by Richard van Pelt, WWI Correspondent
The Capital Journal, concerned that reporting the news was secondary to interests of the belligerents notified their readers:
The World War imposed constraints upon the reporting of news. Getting the news out and meeting Rudyard Kipling’s definition of journalism became more difficult. Kipling, a journalist, poet, and writer, wrote that they had six serving men:
I keep six honest serving-men
(They taught me all I knew);
Their names are What and Why and When
And How and Where and Who.
I send them over land and sea,
I send them east and west;
But after they have worked for me,
I give them all a rest.
I let them rest from nine till five,
For I am busy then,
As well as breakfast, lunch, and tea,
For they are hungry men.
But different folk have different views;
I know a person small—
She keeps ten million serving-men,
Who get no rest at all!
She sends’em abroad on her own affairs,
From the second she opens her eyes—
One million Hows, two million Wheres,
And seven million Whys!
Headlines from today’s Capital Journal:
Battling All Along the Front – fierce Artillery duel Starts Along Front of Seventy-Five Miles – 300,000 Germans Along River Meuse – Officers Would Sacrifice One-third of Them in Order to Capture Brussels.
Of Five Thousand German Uhlans One Fifth Remain – Four Out of Five of These Superbly Brave Soldiers Dead or Wounded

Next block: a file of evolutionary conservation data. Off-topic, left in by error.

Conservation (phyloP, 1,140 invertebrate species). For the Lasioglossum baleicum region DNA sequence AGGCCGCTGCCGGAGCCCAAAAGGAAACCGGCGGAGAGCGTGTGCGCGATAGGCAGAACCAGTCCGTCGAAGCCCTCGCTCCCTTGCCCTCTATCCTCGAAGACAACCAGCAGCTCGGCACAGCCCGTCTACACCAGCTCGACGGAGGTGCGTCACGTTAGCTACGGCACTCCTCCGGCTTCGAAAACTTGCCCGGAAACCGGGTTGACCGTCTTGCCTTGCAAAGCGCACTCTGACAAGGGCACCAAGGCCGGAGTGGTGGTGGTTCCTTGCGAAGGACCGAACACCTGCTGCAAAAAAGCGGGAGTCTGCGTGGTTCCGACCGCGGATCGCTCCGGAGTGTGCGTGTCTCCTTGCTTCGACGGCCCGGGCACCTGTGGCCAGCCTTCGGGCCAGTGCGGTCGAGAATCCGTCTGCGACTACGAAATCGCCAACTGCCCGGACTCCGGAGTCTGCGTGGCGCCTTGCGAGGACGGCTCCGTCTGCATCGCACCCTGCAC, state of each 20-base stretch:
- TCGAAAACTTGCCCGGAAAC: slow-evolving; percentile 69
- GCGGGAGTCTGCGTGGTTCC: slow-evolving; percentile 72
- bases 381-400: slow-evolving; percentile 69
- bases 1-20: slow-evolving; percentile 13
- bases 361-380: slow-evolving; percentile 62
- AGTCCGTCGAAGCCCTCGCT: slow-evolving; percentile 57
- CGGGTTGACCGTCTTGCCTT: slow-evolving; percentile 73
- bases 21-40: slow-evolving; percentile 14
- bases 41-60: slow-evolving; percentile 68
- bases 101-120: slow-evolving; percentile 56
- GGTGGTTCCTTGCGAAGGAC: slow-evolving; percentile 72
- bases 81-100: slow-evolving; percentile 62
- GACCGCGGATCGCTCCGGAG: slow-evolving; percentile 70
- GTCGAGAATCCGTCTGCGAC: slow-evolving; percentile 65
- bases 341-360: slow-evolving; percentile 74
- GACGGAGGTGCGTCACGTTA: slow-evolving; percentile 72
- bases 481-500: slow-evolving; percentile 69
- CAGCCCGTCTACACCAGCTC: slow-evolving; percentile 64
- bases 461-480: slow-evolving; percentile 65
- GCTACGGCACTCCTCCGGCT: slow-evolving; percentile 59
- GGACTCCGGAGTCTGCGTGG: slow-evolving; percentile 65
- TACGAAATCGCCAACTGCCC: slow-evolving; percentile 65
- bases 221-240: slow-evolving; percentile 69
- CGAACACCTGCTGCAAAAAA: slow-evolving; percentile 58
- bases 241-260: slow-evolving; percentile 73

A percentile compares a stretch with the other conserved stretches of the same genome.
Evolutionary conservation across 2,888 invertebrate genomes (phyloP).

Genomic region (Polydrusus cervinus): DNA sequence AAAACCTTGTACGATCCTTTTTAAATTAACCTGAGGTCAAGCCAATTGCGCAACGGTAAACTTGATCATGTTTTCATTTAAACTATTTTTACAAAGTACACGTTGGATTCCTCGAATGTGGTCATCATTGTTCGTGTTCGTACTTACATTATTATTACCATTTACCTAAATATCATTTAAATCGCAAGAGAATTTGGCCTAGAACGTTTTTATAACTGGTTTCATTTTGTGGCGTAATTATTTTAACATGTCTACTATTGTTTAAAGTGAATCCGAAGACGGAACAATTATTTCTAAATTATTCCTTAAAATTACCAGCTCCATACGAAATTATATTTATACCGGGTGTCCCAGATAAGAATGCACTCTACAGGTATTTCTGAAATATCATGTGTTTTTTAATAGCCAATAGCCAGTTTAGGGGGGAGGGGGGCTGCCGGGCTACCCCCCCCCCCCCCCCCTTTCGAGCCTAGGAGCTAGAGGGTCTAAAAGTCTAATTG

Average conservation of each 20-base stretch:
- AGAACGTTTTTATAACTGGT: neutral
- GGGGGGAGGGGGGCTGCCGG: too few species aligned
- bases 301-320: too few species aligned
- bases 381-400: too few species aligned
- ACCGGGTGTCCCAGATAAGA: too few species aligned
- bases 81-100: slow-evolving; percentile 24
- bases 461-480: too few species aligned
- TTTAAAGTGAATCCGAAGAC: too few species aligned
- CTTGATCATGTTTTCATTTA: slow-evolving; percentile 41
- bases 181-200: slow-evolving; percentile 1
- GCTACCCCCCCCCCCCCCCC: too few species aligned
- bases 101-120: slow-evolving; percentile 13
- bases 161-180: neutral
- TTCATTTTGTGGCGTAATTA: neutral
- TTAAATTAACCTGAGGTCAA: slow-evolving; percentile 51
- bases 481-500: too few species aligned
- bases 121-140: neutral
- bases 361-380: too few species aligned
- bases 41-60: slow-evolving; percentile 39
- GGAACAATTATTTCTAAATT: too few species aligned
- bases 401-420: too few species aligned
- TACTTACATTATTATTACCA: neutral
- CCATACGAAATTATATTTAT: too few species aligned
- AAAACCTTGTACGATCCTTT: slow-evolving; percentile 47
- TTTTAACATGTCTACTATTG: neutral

Turkey Is Saucy And Is Preparing To Get In Game – Sultan Is Rushing Military Preparations and Will Probably Aid Germany – Austria Is Sore At Italy’s Action – Wanted To March Four Army Corps Over Italian Soil But Was Refused
The Oregon Statesmen headlined “German Artillery Lays Liege Waste – Streets Plowed Up Like Cornfields: Inhabitants Flee
London, Aug. 15 – (2 A.M.) –
The Daily Telegraph’s correspondent at Brussels says that a refugee from Liege told the following story:
“Thirty thousand inhabitants fled when the shells began to fall. The remaining inhabitants buried themselves in cellars. Havoc marks the city everywhere. Gaping bridges, demolished houses, fallen roofs and smoldering ruins were seen on all sides. There is no street wherein the shells have not fallen. the asphalt is plowed up like a corn field. Newly made graves protrude in unexpected places.
Nights Are Ghastly
“During the day the Germans are everywhere in evidence and the inhabitants are cowed in dumb dismay. During the night the city assumes the aspect of a graveyard, the silence being broken only by the distant thunder of heavy guns or the tread of German patrols.
“All doors in the city must be kept wide open. The Germans compel the bakers to turn over the entire product of the bakeries to the army every morning. And while the inhabitants go hungry the soldiers cook meals in the streets in great cauldrons. All the principal streets are barricaded and the German soldiers show recklessness in scouting in the neighborhood of the forts.”